Got Style?

Looks are everything when it comes to your corporate identity.
Magazine Contributor
Writer and Author, Specializing in Business and Finance
2 min read

This story appears in the December 2000 issue of Entrepreneur. Subscribe »

People are going to judge your by its look, so your , and store design should be dressed to impress, says David Slavin, director of Design for (, an Internet, and marketing firm in .

"You need to have a strategy so you know your logo, colors and overall image will translate well across all platforms [for a long time]," Slavin says.

Colors send messages, so use to define your business as conservative or cutting-edge. Slavin urges business owners to pay attention to how they apply the look. Can it be animated for use on a Web site and in electronic promotions? Can it be carried from print ads to fax cover sheets?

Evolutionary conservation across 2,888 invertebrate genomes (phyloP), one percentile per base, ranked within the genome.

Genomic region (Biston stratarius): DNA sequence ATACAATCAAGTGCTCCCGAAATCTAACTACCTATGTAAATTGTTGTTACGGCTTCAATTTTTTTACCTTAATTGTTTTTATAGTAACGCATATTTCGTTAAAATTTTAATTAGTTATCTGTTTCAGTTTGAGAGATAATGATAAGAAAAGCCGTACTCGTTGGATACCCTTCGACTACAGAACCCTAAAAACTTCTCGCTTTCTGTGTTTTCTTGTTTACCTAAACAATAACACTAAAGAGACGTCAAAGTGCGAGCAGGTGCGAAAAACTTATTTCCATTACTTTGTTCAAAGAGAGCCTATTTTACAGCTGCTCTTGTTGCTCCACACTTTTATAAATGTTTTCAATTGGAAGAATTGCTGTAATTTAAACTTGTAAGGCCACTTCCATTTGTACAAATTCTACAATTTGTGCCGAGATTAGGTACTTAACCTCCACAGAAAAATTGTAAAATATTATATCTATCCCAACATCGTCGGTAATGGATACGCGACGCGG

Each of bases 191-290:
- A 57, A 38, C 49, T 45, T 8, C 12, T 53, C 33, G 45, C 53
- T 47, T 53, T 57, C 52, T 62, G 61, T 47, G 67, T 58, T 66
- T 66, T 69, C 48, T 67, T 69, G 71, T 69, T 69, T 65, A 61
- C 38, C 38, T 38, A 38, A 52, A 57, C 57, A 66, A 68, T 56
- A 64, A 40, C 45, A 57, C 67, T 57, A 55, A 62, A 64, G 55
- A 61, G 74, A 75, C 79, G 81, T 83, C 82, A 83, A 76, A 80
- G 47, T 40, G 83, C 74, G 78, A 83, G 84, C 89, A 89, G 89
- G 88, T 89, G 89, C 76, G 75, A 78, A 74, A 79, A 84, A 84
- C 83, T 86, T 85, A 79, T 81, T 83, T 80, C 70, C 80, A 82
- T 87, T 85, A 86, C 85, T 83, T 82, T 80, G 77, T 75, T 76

Slavin cautions against common pitfalls:

Overdesigning: Clean logos and graphics are likely to be more memorable.

Underutilizing: Put your logo and colors on everything. "Continually reinforce your message," says Slavin.

Being inconsistent: Be sure that if all your collateral materials are lined up, they'll look like they're from the same company.

Doing it yourself: Let a professional develop your logo, brochure and Web site to ensure a long shelf life and a broad reach.

Gwen Moran is president of Moran Marketing Associates and founder of, a marketing information resource for small businesses. E-mail her at

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